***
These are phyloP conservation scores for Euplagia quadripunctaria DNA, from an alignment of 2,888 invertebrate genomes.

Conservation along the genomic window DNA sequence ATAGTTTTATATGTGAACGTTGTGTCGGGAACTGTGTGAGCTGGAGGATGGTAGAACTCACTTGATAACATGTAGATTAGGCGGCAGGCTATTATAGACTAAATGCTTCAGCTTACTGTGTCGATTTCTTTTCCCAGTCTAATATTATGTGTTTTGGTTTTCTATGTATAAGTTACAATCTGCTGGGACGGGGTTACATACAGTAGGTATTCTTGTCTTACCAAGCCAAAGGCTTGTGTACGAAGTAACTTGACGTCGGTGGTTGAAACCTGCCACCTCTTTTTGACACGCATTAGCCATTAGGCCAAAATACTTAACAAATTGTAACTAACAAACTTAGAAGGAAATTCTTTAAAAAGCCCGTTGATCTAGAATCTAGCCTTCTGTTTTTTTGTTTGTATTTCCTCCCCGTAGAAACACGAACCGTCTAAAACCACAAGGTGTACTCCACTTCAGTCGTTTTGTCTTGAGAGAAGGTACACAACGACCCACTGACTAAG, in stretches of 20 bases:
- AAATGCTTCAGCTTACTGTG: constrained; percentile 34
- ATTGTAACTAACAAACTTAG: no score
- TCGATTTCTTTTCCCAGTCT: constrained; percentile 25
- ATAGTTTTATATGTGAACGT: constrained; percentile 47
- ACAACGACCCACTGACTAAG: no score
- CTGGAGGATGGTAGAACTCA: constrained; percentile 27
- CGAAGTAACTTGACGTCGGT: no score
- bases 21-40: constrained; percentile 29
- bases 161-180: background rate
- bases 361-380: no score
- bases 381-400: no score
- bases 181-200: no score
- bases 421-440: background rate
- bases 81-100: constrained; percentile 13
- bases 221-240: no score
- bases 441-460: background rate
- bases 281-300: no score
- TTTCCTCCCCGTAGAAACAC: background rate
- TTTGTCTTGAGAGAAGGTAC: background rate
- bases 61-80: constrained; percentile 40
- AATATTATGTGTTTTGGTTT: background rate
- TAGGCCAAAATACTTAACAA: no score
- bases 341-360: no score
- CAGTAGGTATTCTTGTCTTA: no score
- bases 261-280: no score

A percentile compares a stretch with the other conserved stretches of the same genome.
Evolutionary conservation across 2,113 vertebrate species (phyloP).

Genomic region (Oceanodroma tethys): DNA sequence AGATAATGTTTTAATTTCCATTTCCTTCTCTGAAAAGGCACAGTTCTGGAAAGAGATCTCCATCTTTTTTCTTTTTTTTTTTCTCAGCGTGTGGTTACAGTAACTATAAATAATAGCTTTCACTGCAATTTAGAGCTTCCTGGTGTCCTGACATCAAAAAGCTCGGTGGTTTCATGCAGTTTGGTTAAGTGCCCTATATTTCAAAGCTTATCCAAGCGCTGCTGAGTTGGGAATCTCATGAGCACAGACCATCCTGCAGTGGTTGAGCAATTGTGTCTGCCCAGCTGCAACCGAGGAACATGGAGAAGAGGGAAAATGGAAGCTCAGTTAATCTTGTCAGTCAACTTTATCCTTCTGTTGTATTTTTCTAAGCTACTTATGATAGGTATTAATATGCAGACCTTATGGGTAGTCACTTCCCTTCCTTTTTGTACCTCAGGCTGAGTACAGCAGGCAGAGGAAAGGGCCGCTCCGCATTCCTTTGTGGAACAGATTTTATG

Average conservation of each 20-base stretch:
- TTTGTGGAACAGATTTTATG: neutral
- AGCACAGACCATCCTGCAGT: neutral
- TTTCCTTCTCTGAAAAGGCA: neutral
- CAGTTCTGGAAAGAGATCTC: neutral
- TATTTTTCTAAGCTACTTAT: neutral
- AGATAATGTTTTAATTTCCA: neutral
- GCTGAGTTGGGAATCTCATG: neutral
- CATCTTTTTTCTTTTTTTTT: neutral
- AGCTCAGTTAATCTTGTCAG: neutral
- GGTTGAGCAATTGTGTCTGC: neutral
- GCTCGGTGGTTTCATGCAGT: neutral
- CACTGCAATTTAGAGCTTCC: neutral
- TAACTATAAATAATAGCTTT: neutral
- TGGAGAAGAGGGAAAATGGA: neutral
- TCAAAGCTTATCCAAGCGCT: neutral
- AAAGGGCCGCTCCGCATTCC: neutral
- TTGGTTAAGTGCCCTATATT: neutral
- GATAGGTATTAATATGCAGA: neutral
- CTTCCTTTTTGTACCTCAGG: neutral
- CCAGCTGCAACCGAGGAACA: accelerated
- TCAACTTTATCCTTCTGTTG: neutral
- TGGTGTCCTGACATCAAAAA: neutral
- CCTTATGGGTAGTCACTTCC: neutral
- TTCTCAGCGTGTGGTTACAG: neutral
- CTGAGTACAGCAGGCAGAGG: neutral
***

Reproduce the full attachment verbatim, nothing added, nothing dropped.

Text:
These are phyloP conservation scores for Euplagia quadripunctaria DNA, from an alignment of 2,888 invertebrate genomes.

Conservation along the genomic window DNA sequence ATAGTTTTATATGTGAACGTTGTGTCGGGAACTGTGTGAGCTGGAGGATGGTAGAACTCACTTGATAACATGTAGATTAGGCGGCAGGCTATTATAGACTAAATGCTTCAGCTTACTGTGTCGATTTCTTTTCCCAGTCTAATATTATGTGTTTTGGTTTTCTATGTATAAGTTACAATCTGCTGGGACGGGGTTACATACAGTAGGTATTCTTGTCTTACCAAGCCAAAGGCTTGTGTACGAAGTAACTTGACGTCGGTGGTTGAAACCTGCCACCTCTTTTTGACACGCATTAGCCATTAGGCCAAAATACTTAACAAATTGTAACTAACAAACTTAGAAGGAAATTCTTTAAAAAGCCCGTTGATCTAGAATCTAGCCTTCTGTTTTTTTGTTTGTATTTCCTCCCCGTAGAAACACGAACCGTCTAAAACCACAAGGTGTACTCCACTTCAGTCGTTTTGTCTTGAGAGAAGGTACACAACGACCCACTGACTAAG, in stretches of 20 bases:
- AAATGCTTCAGCTTACTGTG: constrained; percentile 34
- ATTGTAACTAACAAACTTAG: no score
- TCGATTTCTTTTCCCAGTCT: constrained; percentile 25
- ATAGTTTTATATGTGAACGT: constrained; percentile 47
- ACAACGACCCACTGACTAAG: no score
- CTGGAGGATGGTAGAACTCA: constrained; percentile 27
- CGAAGTAACTTGACGTCGGT: no score
- bases 21-40: constrained; percentile 29
- bases 161-180: background rate
- bases 361-380: no score
- bases 381-400: no score
- bases 181-200: no score
- bases 421-440: background rate
- bases 81-100: constrained; percentile 13
- bases 221-240: no score
- bases 441-460: background rate
- bases 281-300: no score
- TTTCCTCCCCGTAGAAACAC: background rate
- TTTGTCTTGAGAGAAGGTAC: background rate
- bases 61-80: constrained; percentile 40
- AATATTATGTGTTTTGGTTT: background rate
- TAGGCCAAAATACTTAACAA: no score
- bases 341-360: no score
- CAGTAGGTATTCTTGTCTTA: no score
- bases 261-280: no score

A percentile compares a stretch with the other conserved stretches of the same genome.
Evolutionary conservation across 2,113 vertebrate species (phyloP).

Genomic region (Oceanodroma tethys): DNA sequence AGATAATGTTTTAATTTCCATTTCCTTCTCTGAAAAGGCACAGTTCTGGAAAGAGATCTCCATCTTTTTTCTTTTTTTTTTTCTCAGCGTGTGGTTACAGTAACTATAAATAATAGCTTTCACTGCAATTTAGAGCTTCCTGGTGTCCTGACATCAAAAAGCTCGGTGGTTTCATGCAGTTTGGTTAAGTGCCCTATATTTCAAAGCTTATCCAAGCGCTGCTGAGTTGGGAATCTCATGAGCACAGACCATCCTGCAGTGGTTGAGCAATTGTGTCTGCCCAGCTGCAACCGAGGAACATGGAGAAGAGGGAAAATGGAAGCTCAGTTAATCTTGTCAGTCAACTTTATCCTTCTGTTGTATTTTTCTAAGCTACTTATGATAGGTATTAATATGCAGACCTTATGGGTAGTCACTTCCCTTCCTTTTTGTACCTCAGGCTGAGTACAGCAGGCAGAGGAAAGGGCCGCTCCGCATTCCTTTGTGGAACAGATTTTATG

Average conservation of each 20-base stretch:
- TTTGTGGAACAGATTTTATG: neutral
- AGCACAGACCATCCTGCAGT: neutral
- TTTCCTTCTCTGAAAAGGCA: neutral
- CAGTTCTGGAAAGAGATCTC: neutral
- TATTTTTCTAAGCTACTTAT: neutral
- AGATAATGTTTTAATTTCCA: neutral
- GCTGAGTTGGGAATCTCATG: neutral
- CATCTTTTTTCTTTTTTTTT: neutral
- AGCTCAGTTAATCTTGTCAG: neutral
- GGTTGAGCAATTGTGTCTGC: neutral
- GCTCGGTGGTTTCATGCAGT: neutral
- CACTGCAATTTAGAGCTTCC: neutral
- TAACTATAAATAATAGCTTT: neutral
- TGGAGAAGAGGGAAAATGGA: neutral
- TCAAAGCTTATCCAAGCGCT: neutral
- AAAGGGCCGCTCCGCATTCC: neutral
- TTGGTTAAGTGCCCTATATT: neutral
- GATAGGTATTAATATGCAGA: neutral
- CTTCCTTTTTGTACCTCAGG: neutral
- CCAGCTGCAACCGAGGAACA: accelerated
- TCAACTTTATCCTTCTGTTG: neutral
- TGGTGTCCTGACATCAAAAA: neutral
- CCTTATGGGTAGTCACTTCC: neutral
- TTCTCAGCGTGTGGTTACAG: neutral
- CTGAGTACAGCAGGCAGAGG: neutral